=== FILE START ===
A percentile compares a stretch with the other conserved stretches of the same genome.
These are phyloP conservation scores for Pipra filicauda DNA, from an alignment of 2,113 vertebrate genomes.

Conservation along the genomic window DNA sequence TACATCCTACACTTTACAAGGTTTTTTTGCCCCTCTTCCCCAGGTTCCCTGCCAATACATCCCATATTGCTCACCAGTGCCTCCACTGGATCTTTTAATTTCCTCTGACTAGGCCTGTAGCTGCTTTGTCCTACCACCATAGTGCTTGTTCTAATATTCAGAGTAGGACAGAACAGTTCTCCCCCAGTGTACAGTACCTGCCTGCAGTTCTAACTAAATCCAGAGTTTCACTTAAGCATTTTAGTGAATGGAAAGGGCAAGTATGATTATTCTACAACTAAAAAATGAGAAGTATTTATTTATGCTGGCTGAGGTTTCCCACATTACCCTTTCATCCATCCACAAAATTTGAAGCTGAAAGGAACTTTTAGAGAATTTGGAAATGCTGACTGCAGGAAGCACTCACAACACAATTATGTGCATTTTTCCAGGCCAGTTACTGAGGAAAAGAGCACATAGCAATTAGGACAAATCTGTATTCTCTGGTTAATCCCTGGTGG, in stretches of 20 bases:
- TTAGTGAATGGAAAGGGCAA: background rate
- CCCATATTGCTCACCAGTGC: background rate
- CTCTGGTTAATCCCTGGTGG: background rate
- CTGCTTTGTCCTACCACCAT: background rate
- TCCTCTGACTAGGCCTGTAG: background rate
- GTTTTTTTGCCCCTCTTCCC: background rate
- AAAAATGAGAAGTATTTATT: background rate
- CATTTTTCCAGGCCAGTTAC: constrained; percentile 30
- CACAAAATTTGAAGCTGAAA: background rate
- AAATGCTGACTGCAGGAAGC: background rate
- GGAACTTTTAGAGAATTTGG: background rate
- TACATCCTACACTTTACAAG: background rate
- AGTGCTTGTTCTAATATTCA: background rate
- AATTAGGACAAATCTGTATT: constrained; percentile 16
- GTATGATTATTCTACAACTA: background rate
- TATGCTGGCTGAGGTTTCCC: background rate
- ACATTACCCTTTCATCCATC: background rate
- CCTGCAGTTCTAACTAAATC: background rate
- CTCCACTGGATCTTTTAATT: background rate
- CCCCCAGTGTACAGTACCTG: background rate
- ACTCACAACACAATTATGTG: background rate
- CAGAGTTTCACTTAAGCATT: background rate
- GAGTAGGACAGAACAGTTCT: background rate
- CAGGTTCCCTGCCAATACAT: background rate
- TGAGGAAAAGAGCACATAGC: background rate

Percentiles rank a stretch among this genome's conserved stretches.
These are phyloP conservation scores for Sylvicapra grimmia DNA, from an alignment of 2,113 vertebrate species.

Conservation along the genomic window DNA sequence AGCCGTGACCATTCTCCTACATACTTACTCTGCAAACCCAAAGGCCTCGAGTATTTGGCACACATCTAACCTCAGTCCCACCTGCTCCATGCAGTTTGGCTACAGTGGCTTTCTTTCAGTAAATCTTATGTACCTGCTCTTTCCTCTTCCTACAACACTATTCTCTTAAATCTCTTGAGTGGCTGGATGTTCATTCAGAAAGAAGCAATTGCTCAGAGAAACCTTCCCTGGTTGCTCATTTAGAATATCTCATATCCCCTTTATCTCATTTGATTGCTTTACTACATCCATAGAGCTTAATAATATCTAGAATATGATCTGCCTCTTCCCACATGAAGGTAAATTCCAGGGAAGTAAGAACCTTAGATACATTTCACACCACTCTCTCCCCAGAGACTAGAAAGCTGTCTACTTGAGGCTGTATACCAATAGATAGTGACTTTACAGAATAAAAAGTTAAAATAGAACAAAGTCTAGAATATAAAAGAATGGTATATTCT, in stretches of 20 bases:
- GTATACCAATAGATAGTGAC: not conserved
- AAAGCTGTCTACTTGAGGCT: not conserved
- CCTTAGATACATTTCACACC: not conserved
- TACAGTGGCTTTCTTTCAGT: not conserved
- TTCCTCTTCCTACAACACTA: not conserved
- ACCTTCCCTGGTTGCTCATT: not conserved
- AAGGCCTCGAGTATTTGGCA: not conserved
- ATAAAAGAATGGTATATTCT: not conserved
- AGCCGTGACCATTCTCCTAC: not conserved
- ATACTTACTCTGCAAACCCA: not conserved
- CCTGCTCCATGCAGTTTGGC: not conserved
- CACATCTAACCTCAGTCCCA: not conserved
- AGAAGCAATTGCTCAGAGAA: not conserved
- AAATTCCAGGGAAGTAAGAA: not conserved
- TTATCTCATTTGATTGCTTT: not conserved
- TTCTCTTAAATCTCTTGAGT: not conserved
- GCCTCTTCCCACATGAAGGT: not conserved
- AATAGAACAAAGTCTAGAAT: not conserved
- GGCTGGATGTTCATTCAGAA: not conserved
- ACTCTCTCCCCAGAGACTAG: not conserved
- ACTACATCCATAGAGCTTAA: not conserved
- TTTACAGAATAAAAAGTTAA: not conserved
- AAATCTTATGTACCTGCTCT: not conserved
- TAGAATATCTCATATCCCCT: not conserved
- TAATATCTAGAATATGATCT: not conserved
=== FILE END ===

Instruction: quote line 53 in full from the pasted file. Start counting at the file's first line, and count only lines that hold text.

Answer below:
- TTTACAGAATAAAAAGTTAA: not conserved